A rare bacteria in the Gulf of Mexico has left a woman fighting for her life in a Naples hospital.
WBBH-TV in Fort Myers reports that 84-year-old Margaret Freiwald was swimming off Hernando County when she cut her leg while boating in late July.
She was out on a boat with friends and family when she scraped her shin while getting back into the boat. She tried to downplay the cut, her partner said.
"She said it'll be OK, you know, 'Must've turned my ankle or something,' " says Walter Lettau, Freiwald's partner.
Then they went on vacation in Collier County. Within three days, their vacation turned into a nightmare. Freiwald, whose only health complaint was arthritis, became gravely ill.
"It's attacked all her organs. She was suffering kidney failure. She had a heart attack," Lettau said.
Doctors told the family that Freiwald came into contact with a bacterium called vibrio vulnificus. The infection was so aggressive that doctors were forced to amputate her leg above the knee. Her condition has fluctuated, family and friends said.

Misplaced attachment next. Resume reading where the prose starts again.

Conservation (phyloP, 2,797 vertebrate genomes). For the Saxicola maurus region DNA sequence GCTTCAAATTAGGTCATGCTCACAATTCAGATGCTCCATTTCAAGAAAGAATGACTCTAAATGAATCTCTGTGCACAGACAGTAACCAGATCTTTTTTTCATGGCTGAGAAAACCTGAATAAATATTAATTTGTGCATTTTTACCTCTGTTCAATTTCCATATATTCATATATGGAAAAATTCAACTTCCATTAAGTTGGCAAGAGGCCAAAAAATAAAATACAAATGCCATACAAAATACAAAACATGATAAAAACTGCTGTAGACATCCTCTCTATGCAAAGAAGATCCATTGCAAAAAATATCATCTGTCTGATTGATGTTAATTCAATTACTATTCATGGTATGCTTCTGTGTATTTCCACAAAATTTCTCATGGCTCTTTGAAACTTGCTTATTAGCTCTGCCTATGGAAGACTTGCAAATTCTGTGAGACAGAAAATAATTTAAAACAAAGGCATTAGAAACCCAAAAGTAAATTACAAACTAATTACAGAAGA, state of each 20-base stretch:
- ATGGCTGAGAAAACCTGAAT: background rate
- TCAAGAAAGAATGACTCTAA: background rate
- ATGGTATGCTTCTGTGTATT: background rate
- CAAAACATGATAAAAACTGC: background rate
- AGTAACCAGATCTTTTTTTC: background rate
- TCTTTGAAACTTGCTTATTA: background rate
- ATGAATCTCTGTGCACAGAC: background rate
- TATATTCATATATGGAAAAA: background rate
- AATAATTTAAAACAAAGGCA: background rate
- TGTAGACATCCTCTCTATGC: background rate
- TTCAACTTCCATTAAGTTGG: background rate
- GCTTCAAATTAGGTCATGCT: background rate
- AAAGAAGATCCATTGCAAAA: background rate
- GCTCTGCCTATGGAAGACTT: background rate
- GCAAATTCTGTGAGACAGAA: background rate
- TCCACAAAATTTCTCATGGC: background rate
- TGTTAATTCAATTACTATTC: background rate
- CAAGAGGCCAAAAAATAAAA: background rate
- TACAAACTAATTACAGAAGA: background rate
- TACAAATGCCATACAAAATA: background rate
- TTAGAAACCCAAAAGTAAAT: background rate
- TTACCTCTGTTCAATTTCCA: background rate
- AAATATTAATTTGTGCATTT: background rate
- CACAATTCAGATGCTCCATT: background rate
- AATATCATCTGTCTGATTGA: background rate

"Yesterday, I couldn't believe," Lettau said. "I said, 'She looks like she's, you know, doing pretty good.' And then come in today, it's downhill again."
She's now in the intensive care unit.
The CDC says vibrio affects everyone differently. People with compromised immune systems are at a higher risk of infection. Vibrio vulnificus can cause disease if people ingest contaminated water or they are exposed to it through open wounds.
According to the Hernando County Health Department, about 14 serious cases are reported throughout the state each year.
Even though Freiwald contracted the bacteria in Hernando, health experts say it can happen anywhere in the Gulf of Mexico. And it is not just the Gulf - the CDC says vibrio can thrive in any warm saltwater body across the country. People can also get vibrio by eating contaminated seafood.